View From Space Reveals 'Awesomeness' of Southern Lights in Time-Lapse Video

aurora australis from space
A time-lapse video shared by NASA shows the southern lights, or aurora australis, as seen from the International Space Station on June 25. NASA

The southern counterpart of the northern lights or aurora borealis, known as the aurora australis, is quite something when seen from Earth. But thanks to the International Space Station, we've been able to see how incredible it looks from space.

One of the three astronauts onboard the ISS, Jack Fischer, tweeted a time-lapse video of the phenomenon Sunday. The video was captured on June 25, when the spacecraft was flying south of Australia to the southern Pacific Ocean, according to NASA.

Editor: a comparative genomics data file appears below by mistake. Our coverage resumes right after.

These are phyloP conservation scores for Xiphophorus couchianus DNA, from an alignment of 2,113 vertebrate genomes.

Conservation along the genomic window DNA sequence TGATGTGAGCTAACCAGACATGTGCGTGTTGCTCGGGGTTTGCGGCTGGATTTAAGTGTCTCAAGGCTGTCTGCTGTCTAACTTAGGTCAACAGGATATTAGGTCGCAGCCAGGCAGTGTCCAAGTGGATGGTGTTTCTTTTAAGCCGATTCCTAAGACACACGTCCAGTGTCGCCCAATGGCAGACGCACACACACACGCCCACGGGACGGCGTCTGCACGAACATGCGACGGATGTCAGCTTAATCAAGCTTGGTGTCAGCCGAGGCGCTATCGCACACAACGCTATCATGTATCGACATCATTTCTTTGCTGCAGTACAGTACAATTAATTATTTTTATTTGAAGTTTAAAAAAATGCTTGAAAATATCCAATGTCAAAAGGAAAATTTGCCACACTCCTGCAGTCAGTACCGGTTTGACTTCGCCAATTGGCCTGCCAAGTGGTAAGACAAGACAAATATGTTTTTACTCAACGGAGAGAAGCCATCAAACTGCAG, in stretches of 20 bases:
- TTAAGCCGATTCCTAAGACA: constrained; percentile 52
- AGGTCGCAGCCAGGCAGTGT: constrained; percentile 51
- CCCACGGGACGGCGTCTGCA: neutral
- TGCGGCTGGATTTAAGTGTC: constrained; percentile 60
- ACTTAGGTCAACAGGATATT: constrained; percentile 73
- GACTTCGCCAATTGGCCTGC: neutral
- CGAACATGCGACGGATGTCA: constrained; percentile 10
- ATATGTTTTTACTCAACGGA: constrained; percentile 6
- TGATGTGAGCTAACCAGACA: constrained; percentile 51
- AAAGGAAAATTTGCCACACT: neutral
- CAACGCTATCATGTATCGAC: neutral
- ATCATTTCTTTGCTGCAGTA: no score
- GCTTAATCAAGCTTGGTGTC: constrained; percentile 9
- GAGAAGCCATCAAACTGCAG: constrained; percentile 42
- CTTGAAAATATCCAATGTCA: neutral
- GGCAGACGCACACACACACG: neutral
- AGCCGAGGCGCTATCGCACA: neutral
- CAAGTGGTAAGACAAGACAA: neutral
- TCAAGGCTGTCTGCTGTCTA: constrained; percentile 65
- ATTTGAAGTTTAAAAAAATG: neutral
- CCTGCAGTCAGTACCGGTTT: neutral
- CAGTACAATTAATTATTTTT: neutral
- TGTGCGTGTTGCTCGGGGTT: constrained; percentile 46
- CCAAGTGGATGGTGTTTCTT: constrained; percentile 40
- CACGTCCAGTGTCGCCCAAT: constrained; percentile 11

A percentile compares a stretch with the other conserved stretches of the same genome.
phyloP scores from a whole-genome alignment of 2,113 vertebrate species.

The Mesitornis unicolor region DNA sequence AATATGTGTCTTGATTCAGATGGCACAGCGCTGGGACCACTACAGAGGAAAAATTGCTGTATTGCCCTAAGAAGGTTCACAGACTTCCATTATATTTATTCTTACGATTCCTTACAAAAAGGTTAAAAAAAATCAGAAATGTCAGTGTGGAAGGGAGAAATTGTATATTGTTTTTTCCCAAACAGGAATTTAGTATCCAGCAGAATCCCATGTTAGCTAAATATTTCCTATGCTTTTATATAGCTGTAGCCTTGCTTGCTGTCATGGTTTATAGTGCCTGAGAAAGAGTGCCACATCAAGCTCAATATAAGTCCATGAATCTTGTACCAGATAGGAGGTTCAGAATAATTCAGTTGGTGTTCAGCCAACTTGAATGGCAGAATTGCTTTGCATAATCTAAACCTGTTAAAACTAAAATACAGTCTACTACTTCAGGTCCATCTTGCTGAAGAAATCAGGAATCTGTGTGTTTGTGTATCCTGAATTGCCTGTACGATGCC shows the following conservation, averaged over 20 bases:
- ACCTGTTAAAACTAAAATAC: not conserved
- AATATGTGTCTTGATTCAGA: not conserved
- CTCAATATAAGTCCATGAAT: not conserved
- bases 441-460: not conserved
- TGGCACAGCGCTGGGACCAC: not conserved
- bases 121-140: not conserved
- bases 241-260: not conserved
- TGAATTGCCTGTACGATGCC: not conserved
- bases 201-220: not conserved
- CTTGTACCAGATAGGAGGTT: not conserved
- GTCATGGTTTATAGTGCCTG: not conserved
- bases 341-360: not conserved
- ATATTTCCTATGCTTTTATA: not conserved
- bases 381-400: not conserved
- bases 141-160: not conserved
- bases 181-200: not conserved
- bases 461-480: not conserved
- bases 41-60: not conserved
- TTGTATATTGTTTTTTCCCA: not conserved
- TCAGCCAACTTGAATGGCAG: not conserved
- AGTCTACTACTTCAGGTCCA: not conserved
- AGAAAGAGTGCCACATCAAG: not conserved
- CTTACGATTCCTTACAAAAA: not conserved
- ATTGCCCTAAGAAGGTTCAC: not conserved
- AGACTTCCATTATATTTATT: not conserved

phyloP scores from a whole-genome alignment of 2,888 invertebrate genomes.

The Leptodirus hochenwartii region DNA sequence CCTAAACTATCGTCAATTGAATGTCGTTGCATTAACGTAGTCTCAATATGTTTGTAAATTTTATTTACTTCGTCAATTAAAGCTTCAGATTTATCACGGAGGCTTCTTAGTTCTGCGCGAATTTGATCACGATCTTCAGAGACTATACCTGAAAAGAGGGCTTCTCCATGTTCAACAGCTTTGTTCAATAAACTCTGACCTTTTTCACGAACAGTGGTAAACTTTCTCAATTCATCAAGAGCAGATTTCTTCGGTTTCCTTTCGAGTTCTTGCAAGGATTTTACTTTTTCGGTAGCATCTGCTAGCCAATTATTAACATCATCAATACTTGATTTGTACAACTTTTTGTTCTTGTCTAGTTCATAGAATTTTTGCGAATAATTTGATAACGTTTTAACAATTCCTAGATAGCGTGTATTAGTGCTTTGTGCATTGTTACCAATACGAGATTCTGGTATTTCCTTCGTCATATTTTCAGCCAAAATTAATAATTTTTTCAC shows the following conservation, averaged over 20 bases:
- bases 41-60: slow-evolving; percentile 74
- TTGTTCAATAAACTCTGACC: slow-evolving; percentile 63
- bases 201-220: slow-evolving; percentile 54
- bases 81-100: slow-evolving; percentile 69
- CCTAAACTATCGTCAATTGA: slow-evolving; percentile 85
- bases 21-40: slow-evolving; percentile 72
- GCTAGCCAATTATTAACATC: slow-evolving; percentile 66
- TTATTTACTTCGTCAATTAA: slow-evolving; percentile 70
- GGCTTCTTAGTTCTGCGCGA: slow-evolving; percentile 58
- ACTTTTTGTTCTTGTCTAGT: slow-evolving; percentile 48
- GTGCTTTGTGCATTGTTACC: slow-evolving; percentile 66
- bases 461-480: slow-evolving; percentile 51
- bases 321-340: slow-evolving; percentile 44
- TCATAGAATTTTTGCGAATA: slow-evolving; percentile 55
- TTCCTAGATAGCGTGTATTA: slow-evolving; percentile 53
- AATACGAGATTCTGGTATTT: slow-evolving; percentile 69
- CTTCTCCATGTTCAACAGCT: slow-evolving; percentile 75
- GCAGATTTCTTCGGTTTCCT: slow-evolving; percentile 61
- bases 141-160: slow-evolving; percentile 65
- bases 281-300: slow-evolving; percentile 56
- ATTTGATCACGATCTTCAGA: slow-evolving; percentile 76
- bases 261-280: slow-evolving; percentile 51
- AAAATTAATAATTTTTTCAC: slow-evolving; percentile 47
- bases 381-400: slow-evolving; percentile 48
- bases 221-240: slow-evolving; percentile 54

The images were taken as the ISS traveled 250 miles above the surface of the Earth at a speed of 17,500 miles per hour.

An aurora is a natural light display that results from charged particles, which are released from the sun's atmosphere, colliding with particles in atmosphere of Earth. These collisions create streaks of light—most often pink, green, yellow, blue and violet—and occur at the North and South poles of the planet.

The footage shows an incredible spectacle of waves of green light rippling across the Earth's surface. Or as Fischer described it: A "burrito of awesomeness smothered in awesome sauce." The sauce is green, he clarified.

People have asked me what a “burrito of awesomeness smothered in awesome sauce” is... Well folks, it looks like this…awesome sauce is green.

— Jack Fischer (@Astro2fish) July 23, 2017

The ISS is the largest spacecraft in low-Earth orbit, where most human exploration takes place. There are currently two U.S. astronauts on board—Fischer and Peggy Whitson—and a Russian commander, Fyodor Yurchikhin.